A hundred and ninety-one. Mention the number anywhere near a ballpark and before you can ask who or what, fans will almost certainly shape their lips with a single word: Wilson. They'll tell you Hack Wilson, a burly, bull-necked outfielder who roamed Wrigley Field in the 1920s and 1930s, was the man who drove in 191 runs in 1930 - more than most players had hits. A few of them will know that in 1929, Wilson racked up 159 RBI and hit 39 home runs. Still fewer might be able to tell you that for the four seasons 1927-1930, the slugger hit no fewer than 30 home runs a season and drove home no fewer than 120. But you are unlikely to find more than a handful of fans who know how the Cub great's career came to an end. Or when. Or why.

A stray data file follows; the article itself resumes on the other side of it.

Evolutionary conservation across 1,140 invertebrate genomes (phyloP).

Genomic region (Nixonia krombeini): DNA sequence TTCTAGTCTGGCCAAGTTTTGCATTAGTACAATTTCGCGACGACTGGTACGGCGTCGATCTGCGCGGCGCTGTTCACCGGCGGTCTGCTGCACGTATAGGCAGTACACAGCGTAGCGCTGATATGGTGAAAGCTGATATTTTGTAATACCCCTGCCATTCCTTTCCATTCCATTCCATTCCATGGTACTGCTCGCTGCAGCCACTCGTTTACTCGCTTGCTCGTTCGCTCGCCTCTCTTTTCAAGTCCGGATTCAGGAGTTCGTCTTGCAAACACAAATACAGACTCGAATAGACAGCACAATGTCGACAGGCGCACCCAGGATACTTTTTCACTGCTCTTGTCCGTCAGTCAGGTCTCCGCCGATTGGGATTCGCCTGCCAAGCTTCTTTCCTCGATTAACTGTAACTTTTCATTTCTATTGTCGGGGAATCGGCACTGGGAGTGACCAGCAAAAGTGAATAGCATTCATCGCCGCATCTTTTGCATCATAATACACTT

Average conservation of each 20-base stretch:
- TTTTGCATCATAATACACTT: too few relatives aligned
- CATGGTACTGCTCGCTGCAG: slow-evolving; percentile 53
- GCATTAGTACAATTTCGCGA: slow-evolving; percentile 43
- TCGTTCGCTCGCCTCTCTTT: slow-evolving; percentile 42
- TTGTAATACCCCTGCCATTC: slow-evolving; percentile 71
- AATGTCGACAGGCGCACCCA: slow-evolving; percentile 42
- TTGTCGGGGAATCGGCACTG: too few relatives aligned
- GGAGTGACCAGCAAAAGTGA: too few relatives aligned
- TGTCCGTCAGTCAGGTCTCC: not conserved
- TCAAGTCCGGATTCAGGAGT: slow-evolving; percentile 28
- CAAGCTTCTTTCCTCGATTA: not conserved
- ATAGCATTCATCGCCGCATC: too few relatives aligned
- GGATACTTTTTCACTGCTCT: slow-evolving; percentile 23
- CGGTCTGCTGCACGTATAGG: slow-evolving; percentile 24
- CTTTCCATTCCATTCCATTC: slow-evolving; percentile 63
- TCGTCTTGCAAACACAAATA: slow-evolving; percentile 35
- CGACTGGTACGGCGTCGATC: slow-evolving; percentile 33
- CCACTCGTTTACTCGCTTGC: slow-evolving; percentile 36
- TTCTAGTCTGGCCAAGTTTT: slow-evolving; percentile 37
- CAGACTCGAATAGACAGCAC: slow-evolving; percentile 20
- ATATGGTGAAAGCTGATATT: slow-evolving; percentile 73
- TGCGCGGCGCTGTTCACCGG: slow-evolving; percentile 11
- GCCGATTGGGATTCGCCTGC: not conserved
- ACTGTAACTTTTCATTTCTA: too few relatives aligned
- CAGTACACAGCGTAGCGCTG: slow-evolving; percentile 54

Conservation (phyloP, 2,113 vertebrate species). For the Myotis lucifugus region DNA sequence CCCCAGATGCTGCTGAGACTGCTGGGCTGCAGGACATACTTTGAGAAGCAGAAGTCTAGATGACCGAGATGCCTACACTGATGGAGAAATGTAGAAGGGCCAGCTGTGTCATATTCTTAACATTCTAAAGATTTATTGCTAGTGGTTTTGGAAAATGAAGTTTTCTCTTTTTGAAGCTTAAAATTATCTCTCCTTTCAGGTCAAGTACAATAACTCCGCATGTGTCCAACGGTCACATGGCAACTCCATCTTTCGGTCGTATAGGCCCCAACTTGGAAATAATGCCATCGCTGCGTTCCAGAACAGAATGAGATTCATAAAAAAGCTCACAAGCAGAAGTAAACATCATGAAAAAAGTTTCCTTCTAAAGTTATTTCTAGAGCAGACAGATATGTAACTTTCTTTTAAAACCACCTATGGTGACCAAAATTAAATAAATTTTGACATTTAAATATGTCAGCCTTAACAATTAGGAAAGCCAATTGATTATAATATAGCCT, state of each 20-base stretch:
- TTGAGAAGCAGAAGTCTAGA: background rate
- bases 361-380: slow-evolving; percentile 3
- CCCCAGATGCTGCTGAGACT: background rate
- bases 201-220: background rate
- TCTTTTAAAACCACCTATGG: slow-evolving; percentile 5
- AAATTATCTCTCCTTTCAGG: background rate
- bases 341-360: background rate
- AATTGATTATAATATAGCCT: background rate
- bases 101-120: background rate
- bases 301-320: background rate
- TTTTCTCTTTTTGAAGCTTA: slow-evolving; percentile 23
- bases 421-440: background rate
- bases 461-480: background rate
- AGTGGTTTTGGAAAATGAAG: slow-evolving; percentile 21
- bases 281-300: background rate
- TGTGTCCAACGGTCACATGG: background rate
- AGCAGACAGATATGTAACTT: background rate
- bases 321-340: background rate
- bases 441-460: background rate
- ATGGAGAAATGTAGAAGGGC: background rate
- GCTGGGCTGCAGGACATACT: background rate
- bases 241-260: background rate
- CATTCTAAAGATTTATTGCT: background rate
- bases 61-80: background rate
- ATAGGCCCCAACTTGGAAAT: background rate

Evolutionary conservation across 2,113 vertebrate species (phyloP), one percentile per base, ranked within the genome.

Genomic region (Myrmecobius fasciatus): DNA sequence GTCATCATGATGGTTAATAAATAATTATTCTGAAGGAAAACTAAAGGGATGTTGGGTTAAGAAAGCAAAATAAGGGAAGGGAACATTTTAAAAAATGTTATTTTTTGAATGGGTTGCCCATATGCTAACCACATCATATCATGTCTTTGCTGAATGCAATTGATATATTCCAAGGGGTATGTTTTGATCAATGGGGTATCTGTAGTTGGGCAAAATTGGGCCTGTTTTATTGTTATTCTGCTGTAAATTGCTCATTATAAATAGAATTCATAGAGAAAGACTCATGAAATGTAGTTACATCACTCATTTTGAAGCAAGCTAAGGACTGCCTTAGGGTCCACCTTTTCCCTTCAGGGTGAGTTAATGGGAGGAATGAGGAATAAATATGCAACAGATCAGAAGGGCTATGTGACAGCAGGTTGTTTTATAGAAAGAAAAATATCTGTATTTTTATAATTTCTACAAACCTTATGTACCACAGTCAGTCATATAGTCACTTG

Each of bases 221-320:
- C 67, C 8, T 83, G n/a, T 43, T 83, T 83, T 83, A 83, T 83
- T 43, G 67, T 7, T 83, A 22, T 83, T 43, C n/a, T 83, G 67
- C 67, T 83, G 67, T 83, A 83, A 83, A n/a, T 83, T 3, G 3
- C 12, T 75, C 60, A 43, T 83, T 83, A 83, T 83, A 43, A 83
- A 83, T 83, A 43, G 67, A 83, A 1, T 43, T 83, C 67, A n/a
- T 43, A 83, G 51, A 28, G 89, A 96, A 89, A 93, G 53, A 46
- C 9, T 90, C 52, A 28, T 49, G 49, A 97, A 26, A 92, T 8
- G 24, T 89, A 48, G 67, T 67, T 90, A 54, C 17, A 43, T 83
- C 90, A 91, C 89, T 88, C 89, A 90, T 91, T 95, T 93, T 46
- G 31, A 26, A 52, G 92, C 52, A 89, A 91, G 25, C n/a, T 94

The heir apparent to Ruth's title of world-beater, Wilson was a star by his late 20s and a record setter by 30. But he was also an alcoholic who was as practiced at swinging his fists as he was his bat. By his early 30s his days as a full-time player were behind him, and by 48 he was dead; his son refused to claim the body. This biography examines the turbulent life and career of one of the most dominant short-stint powerhitters ever to pull on a uniform. From Wilson's early career as a steelworker, through his time as the beloved ballplayer and icon for the City of Big Shoulders to his days as a down-on-his-luck baseball washout and itinerant laborer, an unflinching look at this Hall of Famer is provided.